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2007 Social Capitalist Winner

Corporation for Supportive Housing

Oakland, CA
Year founded: 1991
CEO: Carla Javits
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When it comes to ending long-term homelessness, it costs essentially the same to house someone in stable, supportive housing as it does to keep that person homeless and stuck in the revolving door of high-cost crisis care and emergency housing. The mission of the Corporation for Supportive Housing (CSH) is to help communities create permanent housing with services to prevent and end homelessness.

CSH strives for a day when homelessness is no longer a routine occurrence and supportive housing is an accepted, understood, and easy-to-develop response. In coordination with broader national efforts to end homelessness, CSH will help communities create 150,000 units of supportive housing during the next decade.

CSH brings together people, skills, and resources. We advance our mission by providing high-quality advice and development expertise, by making loans and grants to supportive housing sponsors, by strengthening the supportive housing industry, and by reforming public policy to make it easier to create and operate supportive housing.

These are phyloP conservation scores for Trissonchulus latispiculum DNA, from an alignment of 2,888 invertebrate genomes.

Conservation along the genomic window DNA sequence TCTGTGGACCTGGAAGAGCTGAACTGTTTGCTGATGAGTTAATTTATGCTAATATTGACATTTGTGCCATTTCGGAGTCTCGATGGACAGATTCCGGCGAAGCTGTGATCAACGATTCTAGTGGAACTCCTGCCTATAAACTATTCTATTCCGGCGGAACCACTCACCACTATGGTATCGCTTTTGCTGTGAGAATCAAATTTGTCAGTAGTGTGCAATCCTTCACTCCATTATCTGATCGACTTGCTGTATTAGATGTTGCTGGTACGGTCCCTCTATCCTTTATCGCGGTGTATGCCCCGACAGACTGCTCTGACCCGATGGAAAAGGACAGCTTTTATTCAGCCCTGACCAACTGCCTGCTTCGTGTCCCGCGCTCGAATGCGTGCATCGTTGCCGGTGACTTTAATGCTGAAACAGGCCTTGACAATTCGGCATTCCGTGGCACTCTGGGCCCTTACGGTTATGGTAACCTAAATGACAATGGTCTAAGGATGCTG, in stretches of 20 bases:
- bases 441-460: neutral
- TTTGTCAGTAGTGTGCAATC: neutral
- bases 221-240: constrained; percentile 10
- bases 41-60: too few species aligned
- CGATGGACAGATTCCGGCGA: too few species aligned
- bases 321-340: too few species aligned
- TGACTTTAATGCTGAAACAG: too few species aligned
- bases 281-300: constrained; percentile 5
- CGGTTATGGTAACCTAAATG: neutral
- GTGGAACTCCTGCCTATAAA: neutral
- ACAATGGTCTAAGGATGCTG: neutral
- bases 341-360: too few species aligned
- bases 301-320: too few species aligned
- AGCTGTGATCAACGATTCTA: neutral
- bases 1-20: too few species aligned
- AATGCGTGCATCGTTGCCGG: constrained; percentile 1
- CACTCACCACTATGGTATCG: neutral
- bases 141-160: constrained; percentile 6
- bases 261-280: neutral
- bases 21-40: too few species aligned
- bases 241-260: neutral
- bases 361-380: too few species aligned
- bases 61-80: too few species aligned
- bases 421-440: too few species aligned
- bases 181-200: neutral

Since 1991, CSH has committed over $119 million in loans and grants to the supportive housing field, and these funds have leveraged over $1 billion in federal, state, and local public and private sector financing for capital, operating, and service dollars. CSH’s loans and grants have resulted in the creation of 17,318 units of supportive housing, with 11,882 more in the pipeline; the units in operation have ended homelessness for at least 21,000 adults and children.

Our most significant innovations:

*Leveraging three lines of business: Most of our nonprofit counterparts pursue one type of activity: policy analysis or community lending or training. CSH combines all three in an unduplicated, highly leveraged way. Our policy recommendations and advocacy are informed by our close connections to the provider community; we place the everyday realities of running supportive housing into the larger context in ways that more removed groups can’t. Our close ties to local providers make it possible for us to advise government staffers on the nitty-gritty details of what does and doesn’t work in funding programs. Similarly, we are able to give individual providers guidance and expertise that helps them position their projects well, given larger policy issues.

*Achieving what seems impossible: Homelessness has long been perceived as intractable. Moreover, the disjointed systems that perpetuate it are also seen as irreparable to many. However, CSH has helped dispel both of these ideas. We’ve shown that supportive housing works to end homelessness for the people regarded by many as beyond help. The systems-level changes that make supportive housing possible establish a way for public and private systems to learn how to operate differently and produce better results for the people they serve.